Onstage this weekend in Las Vegas, a gilded city whose chief industry is separating starry-eyed Americans from their cash, Bono offered an unconvincing rebuttal to the man who hopes to become our next President.
U2 was performing Friday at the T-Mobile arena as co-headliner of the iHeartRadio festival’s 2016 edition. The band summoned a larger-than-life video image of Donald Trump during the bridge of their song “Desire,” sampling snippets from two of the candidate’s apocalyptic tent-revival campaign speeches. The first was a clip of Trump addressing an audience of black voters this month, asking them what they have to lose by voting for him. Bono, a longtime liberal activist, replied with a few cherished possessions that we all might have to give up during a hypothetical recession under Trump: your car and your house.
The second was more ominous. “The American Dream is dead,” Trump said on the screen, excerpted from the speech in which he formally announced his candidacy last year. “The American Dream is alive!” Bono countered, raising one finger above his head. The band broke triumphantly into “Desire”‘s Bo Diddley beat–remnants of the blues, black America’s poetry of poverty–and the screen flashed with images of a roulette table, a stack of hundred-dollar bills, a car cruising the Vegas strip. The rhetorical uplift brought to mind the 2016 Democratic National Convention, when, after the sturm und drang of Trump’s RNC, Hillary Clinton and her surrogates reassured Americans that America is on the right path. “America is already great,” President Obama said from the stage, countering the slogan that now appears on a million red hats.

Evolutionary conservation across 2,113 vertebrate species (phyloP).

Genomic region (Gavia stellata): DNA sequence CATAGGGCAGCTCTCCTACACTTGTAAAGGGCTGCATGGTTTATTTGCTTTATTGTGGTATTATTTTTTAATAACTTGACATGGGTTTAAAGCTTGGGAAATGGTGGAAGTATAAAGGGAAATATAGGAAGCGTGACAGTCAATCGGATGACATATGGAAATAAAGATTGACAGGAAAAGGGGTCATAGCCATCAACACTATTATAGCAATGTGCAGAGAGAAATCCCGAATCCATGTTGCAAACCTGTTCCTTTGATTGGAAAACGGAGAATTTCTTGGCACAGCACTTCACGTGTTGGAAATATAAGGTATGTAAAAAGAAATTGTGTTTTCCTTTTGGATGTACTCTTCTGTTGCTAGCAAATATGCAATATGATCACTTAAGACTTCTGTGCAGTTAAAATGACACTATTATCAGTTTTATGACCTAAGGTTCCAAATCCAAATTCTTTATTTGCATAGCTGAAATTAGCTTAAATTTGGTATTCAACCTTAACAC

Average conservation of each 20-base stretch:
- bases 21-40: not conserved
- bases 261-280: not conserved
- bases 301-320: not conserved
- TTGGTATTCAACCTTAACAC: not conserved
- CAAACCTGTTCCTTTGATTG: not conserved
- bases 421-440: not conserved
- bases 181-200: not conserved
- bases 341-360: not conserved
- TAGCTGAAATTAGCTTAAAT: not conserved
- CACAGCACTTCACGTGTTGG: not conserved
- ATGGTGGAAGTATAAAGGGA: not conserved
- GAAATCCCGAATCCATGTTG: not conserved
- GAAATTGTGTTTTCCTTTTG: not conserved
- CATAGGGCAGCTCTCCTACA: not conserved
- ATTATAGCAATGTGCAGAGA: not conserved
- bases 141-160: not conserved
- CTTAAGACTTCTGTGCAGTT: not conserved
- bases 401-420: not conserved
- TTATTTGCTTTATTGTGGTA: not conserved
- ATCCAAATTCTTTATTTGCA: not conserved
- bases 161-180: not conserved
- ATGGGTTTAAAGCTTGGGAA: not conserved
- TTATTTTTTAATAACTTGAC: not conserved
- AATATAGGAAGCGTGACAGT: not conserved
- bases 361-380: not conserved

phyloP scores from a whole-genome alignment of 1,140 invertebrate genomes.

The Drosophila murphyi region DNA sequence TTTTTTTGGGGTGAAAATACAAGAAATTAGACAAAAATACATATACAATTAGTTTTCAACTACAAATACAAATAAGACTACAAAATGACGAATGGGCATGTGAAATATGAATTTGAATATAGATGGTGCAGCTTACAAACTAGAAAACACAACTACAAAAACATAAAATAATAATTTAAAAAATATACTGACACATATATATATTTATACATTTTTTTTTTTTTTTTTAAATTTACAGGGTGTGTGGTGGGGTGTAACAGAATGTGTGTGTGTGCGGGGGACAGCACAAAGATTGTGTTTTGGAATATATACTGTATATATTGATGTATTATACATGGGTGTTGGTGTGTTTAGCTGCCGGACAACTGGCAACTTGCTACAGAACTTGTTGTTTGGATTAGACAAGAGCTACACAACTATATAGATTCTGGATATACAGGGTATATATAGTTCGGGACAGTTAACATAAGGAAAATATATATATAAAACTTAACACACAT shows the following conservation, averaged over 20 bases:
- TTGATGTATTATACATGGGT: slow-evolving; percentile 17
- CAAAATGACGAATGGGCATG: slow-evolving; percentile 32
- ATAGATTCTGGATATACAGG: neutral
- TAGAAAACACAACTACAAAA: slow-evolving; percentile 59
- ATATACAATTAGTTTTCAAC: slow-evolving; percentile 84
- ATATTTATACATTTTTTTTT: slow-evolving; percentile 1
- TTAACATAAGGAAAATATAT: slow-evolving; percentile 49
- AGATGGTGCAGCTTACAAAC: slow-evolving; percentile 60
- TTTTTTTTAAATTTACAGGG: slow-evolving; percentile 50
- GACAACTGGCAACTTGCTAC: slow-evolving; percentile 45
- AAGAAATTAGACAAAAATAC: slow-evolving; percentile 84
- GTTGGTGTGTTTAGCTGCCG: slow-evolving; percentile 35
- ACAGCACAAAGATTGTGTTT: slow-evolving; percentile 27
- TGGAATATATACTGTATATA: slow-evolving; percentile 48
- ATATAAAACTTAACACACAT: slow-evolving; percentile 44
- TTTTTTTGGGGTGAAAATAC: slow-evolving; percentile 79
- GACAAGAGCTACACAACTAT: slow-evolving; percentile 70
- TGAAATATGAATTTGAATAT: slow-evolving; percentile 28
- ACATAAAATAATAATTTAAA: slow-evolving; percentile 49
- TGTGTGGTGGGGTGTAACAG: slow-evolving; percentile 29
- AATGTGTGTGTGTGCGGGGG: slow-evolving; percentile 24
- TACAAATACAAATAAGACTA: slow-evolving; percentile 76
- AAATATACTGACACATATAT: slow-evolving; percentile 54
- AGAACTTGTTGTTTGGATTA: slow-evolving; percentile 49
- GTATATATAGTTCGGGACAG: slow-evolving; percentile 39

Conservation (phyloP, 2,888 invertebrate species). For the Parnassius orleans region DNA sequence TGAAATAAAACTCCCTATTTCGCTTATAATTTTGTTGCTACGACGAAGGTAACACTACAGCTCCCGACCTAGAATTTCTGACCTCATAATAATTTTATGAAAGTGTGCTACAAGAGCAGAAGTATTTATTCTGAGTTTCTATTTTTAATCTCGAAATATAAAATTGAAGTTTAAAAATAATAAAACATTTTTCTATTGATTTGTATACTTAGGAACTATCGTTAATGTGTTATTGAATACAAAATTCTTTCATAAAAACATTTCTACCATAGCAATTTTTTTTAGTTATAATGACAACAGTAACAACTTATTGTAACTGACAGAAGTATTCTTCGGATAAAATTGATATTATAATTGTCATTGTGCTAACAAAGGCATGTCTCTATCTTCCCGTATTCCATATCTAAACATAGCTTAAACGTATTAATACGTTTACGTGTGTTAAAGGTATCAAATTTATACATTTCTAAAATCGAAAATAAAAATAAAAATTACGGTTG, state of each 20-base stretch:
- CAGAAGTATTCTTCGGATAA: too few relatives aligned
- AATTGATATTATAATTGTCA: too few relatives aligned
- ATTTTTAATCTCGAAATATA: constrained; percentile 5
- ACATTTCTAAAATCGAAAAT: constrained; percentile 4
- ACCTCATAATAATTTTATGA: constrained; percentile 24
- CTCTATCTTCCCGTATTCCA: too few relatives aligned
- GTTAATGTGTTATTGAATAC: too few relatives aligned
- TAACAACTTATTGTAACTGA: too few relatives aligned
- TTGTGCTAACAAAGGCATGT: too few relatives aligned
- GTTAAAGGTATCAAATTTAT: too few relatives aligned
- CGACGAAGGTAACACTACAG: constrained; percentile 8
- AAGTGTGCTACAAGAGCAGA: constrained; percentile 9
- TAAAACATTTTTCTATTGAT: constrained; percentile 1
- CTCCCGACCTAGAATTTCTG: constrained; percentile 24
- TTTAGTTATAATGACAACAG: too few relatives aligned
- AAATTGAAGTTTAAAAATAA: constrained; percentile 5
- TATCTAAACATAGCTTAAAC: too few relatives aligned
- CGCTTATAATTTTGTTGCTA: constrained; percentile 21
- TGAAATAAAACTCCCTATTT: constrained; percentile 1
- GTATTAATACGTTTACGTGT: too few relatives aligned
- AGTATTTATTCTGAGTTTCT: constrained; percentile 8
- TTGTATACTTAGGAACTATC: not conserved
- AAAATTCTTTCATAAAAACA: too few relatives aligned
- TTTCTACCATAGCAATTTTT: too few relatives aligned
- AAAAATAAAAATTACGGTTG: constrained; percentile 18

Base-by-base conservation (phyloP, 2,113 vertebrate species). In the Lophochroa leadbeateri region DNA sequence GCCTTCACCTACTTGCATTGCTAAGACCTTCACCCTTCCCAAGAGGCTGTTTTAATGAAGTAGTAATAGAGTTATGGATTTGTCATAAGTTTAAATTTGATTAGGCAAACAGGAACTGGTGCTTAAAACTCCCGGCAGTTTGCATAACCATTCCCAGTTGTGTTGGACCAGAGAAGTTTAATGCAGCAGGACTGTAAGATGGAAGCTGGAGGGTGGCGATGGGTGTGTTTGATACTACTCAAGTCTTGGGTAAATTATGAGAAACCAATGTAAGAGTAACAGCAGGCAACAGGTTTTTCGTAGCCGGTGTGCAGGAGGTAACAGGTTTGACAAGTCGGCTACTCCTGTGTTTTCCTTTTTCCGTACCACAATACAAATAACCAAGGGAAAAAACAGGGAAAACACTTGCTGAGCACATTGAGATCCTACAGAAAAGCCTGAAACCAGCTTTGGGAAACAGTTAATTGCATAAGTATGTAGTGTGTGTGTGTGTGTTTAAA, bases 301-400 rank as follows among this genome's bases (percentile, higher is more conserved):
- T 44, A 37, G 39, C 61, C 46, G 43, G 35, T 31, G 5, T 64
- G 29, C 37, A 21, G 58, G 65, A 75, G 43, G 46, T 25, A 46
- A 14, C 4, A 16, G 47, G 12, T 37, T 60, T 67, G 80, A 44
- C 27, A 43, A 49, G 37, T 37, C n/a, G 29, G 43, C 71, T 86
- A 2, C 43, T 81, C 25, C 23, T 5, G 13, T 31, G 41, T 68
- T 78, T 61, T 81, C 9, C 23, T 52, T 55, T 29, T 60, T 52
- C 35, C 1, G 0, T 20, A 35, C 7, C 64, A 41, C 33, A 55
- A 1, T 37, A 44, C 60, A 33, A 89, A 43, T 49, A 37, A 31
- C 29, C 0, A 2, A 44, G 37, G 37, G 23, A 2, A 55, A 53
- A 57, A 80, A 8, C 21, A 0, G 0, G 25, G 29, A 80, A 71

Bono performing this spectacle at an event hosted by iHeartRadio is surreal in itself. Thanks to efforts like Product Red, he is the world’s mascot for branded activism. iHeartRadio Festival is hosted by iHeartMedia, the company formerly known as Clear Channel. Following federal deregulation of the radio industry in 1996, Clear Channel immediately began acquiring and homogenizing stations, expanding its stable from 43 broadcasters in 1995 to 1,200 just eight years later. Today, iHeartMedia is by far the largest operator of radio stations in the U.S., and the formerly rich and varied broadcast dial has been remade in its glossy image. The company is reflective of an industry formerly controlled by a network of scrappy small businesses falling to a faceless corporate overlord–you could argue that it’s part of the narrative that Trump invokes when he says that the “American dream is dead” and promises that only his brand of power-suit nationalism can bring it back.
Here’s the thing: The “American dream,” as Trump describes it (and as it has been parroted onward by his supporters), never really existed in the first place. The pastoral vision of the 1950s that it conjures up–strapping young men working their way up the corporate ladder, buying a house, putting two cars in the garage–was a version of the country in which only white Americans were invited to participate. Trump pitches his vision for America accordingly: Minutes after proclaiming the dream dead in his announcement speech, he first made the now-infamous claim that Mexican immigrants are rapists and drug dealers.
Public figures like Trump, Clinton, and Bono have been declaring the American dream dead or alive as a way to stake out their territory in political battles for as long as there’s been the vague idea of an American dream at all. It is always empty, subjective, and signifies absolutely nothing. And responding to Trump’s meaningless slogan with a meaningless slogan of your own means to surrender the terms of the debate to him–whether it be Bono onstage at iHeartRadio, or Clinton onstage tonight, when she faces off in debate against Trump for the first time.